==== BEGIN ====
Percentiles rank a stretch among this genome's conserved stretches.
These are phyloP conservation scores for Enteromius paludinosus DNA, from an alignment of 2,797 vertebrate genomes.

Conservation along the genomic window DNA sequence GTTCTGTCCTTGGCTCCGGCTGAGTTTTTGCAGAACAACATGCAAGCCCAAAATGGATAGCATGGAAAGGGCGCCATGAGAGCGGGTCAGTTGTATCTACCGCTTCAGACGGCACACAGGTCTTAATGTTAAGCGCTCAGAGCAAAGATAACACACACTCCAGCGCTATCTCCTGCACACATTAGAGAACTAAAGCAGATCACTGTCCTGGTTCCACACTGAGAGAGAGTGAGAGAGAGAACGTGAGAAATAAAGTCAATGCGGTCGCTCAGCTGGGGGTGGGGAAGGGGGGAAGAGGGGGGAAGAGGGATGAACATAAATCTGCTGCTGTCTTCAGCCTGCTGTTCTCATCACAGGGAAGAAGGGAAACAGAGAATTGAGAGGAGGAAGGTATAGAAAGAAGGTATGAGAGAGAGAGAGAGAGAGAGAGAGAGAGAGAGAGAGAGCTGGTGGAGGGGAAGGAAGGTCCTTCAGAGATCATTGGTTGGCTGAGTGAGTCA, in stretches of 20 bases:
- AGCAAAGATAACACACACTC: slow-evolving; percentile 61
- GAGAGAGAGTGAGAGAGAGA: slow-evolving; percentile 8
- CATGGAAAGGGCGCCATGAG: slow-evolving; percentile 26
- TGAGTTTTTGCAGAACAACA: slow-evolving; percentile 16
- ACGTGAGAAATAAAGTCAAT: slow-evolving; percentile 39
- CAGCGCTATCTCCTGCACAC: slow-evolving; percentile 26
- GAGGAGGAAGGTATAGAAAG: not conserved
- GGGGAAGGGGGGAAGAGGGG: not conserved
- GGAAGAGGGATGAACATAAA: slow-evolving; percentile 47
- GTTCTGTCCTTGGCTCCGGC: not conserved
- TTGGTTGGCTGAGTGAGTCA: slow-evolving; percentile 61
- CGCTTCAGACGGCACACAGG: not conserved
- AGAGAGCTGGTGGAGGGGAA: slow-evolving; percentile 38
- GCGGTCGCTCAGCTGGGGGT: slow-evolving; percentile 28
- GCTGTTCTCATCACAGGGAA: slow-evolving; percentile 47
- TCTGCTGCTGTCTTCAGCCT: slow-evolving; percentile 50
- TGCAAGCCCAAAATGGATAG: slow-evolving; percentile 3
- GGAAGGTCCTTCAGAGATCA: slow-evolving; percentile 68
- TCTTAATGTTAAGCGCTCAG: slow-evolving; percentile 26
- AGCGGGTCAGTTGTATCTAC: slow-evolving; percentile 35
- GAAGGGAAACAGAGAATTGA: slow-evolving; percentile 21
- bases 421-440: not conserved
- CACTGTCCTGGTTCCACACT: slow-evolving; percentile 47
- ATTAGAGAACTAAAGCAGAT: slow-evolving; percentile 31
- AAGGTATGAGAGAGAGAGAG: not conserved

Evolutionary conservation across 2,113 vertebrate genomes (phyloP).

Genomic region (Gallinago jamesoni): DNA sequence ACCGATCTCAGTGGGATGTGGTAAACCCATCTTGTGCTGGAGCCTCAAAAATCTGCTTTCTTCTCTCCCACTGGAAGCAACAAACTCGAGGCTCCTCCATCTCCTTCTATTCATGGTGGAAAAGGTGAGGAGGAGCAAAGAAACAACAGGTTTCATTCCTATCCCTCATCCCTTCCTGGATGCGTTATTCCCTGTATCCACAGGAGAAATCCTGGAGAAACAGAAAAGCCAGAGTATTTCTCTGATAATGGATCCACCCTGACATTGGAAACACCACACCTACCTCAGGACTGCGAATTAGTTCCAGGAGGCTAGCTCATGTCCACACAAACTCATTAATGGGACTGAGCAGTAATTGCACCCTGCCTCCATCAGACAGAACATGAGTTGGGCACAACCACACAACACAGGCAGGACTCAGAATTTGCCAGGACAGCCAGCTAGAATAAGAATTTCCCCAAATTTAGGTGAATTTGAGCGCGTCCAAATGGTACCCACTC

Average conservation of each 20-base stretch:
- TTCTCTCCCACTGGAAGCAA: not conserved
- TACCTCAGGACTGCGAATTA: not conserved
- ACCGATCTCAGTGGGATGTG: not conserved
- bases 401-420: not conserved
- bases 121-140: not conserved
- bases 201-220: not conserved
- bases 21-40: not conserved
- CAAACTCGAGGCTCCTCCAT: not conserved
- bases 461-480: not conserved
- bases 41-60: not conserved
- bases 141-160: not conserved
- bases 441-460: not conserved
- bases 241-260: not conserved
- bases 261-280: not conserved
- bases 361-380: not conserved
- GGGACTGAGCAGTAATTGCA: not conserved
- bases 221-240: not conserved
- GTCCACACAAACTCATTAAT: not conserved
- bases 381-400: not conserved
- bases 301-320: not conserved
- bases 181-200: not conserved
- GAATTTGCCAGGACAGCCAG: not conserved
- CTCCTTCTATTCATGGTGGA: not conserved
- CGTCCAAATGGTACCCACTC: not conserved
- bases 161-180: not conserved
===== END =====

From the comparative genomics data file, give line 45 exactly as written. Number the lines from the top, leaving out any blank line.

- bases 261-280: not conserved